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Humans of Eastern: Isabel Rinaldi, dancer.

“Not being able to dance every day,” Rinaldi said, “is something I wouldn’t be able to do.”

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Humans of Eastern: Isabel Rinaldi, dancer.

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  At three years old, senior Isabel Rinaldi, started dancing. She spends an average of seventeen to eighteen hours at Lowe’s Dance Studio each week.

  She entered the world of dance at a young age because it runs in her family. “My one aunt was on Broadway, my other aunt danced but never pursued it, and then my great grandmother was the owner of her own dance studio,” said Rinaldi.

  She plans to pursue a career in the performing arts. “I’m not even going to college,” Rinaldi said. She is hoping to get a role in Cirque du Soleil in Walt Disney World, or join a company in New York City or Boston. Though the future is still unknown and hearing about her classmates’ acceptances to college has been worrisome, Rinaldi is still optimistic about her chances in the dance industry.

  She is most afraid of not making it into a company; however, regardless of whether she ends up in the professional world, she intends to incorporate dance into her life. Rinaldi added that she would be open to choreographing or being a dance instructor in order to keep herself connected to the performing arts.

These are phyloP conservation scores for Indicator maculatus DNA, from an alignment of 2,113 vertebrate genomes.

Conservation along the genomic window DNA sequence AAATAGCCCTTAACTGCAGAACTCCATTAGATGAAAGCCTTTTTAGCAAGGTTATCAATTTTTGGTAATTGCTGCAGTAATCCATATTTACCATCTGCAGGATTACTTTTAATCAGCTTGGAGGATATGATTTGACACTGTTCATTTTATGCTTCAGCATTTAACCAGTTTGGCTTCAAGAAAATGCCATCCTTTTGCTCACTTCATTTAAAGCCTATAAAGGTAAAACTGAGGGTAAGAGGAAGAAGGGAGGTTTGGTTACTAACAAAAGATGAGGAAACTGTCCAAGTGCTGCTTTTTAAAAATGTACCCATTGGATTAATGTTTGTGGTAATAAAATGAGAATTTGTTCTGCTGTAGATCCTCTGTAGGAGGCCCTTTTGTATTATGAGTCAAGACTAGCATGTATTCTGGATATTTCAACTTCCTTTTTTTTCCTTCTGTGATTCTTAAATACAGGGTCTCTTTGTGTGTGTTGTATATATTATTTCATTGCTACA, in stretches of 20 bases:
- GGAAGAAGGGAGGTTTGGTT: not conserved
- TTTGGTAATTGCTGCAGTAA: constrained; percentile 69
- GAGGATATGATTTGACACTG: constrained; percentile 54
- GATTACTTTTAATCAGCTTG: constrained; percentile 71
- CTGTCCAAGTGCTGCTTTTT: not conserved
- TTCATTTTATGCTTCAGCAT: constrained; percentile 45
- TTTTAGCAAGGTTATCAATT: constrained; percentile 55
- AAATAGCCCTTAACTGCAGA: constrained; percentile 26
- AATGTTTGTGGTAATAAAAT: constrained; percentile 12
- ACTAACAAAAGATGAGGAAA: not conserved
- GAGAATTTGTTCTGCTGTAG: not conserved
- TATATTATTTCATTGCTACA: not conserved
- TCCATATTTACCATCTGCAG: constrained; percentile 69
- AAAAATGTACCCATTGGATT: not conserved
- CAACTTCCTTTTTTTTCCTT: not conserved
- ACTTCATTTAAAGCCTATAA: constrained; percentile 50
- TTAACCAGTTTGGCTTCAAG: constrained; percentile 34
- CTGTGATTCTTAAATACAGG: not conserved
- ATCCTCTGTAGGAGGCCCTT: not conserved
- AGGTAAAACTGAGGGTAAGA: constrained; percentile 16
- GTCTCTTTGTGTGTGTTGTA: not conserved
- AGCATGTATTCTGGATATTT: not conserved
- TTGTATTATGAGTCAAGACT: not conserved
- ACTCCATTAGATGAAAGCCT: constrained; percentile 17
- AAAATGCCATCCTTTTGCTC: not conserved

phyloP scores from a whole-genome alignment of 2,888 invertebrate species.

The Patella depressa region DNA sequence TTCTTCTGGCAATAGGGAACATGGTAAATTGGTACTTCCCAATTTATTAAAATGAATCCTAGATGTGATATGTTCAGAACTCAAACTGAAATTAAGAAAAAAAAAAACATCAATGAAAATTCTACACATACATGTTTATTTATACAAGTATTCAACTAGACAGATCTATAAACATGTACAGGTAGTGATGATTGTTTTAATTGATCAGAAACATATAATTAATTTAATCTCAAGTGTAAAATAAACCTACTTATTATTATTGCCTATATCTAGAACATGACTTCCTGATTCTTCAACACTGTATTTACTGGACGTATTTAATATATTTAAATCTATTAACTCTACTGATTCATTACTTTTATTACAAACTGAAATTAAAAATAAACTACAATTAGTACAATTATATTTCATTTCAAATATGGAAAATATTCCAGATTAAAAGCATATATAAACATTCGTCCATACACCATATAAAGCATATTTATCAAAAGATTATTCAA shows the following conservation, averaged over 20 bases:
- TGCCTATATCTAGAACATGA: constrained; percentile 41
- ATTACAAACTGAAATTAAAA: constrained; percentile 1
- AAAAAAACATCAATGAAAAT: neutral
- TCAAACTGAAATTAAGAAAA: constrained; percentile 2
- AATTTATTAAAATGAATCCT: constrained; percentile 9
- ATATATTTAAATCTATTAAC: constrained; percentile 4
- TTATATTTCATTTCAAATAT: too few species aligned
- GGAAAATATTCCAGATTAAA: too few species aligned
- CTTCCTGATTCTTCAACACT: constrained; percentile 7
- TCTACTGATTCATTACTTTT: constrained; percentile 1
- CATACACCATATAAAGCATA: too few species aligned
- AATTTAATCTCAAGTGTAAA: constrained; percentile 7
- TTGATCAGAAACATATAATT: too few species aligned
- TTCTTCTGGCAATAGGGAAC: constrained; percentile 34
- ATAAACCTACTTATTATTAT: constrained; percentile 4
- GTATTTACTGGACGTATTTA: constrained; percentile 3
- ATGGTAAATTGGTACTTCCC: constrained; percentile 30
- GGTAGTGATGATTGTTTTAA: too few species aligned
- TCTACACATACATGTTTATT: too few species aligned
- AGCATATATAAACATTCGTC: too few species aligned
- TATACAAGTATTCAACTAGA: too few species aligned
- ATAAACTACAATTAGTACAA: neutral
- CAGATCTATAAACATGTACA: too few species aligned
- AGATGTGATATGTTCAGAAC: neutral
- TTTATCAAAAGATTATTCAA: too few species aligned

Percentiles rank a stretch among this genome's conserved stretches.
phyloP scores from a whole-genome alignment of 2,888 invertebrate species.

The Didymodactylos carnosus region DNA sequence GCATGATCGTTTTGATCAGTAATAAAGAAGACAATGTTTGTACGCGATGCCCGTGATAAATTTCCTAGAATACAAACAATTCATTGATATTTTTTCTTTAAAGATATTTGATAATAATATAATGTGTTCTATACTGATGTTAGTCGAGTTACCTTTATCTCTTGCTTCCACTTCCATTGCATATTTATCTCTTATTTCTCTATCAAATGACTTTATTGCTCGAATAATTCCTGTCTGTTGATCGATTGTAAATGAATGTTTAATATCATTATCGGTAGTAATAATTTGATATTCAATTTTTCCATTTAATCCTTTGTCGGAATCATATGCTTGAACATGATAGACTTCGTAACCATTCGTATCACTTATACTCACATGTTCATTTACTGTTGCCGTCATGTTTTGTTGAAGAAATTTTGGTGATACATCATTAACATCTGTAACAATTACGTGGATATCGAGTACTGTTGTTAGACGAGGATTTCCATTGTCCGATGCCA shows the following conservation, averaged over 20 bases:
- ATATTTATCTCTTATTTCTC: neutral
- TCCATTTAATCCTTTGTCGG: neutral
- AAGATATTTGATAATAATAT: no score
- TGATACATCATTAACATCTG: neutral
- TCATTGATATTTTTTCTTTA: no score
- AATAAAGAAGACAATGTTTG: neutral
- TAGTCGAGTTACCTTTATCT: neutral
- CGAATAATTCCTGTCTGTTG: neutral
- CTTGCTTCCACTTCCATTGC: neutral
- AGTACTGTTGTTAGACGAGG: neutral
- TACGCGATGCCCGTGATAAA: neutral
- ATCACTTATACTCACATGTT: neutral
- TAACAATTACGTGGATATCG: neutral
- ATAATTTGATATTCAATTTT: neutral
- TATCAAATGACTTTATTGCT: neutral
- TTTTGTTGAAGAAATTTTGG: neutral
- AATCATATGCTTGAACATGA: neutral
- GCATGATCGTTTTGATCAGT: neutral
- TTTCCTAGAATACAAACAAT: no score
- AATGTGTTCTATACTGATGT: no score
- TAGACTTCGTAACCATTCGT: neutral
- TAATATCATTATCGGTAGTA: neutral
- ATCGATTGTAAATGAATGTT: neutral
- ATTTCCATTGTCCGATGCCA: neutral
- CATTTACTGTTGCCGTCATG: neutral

She looks up to some of her dance teachers from Lowe’s and professional dancers such as Isabella Boylston, who dances with the American Ballet Theatre.

 “Not being able to dance every day,” Rinaldi said, “is something I wouldn’t be able to do.” She’s worked hard in both the classroom and in the studio, but she’s had to give up a part of her social life to compensate for her extensive training; however, she wouldn’t change a thing. She also shares a tight bond with other Lowe’s students through their same passion towards performing.

 “Dance is everything and I have always known so it’s kind of just become a part of me and I don’t know what I would do without it, Rinaldi said, “Right now I genuinely don’t know what I would do if I didn’t go to dance every night and I didn’t have the one goal–to become a dancer.”

  The uncertainty of her future may seem daunting, but she intends to pursue a career that she truly enjoys. Being on stage and performing for an audience is a rewarding experience and Rinaldi doesn’t plan on changing her mind about her pursuits any time soon.

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Humans of Eastern: Isabel Rinaldi, dancer.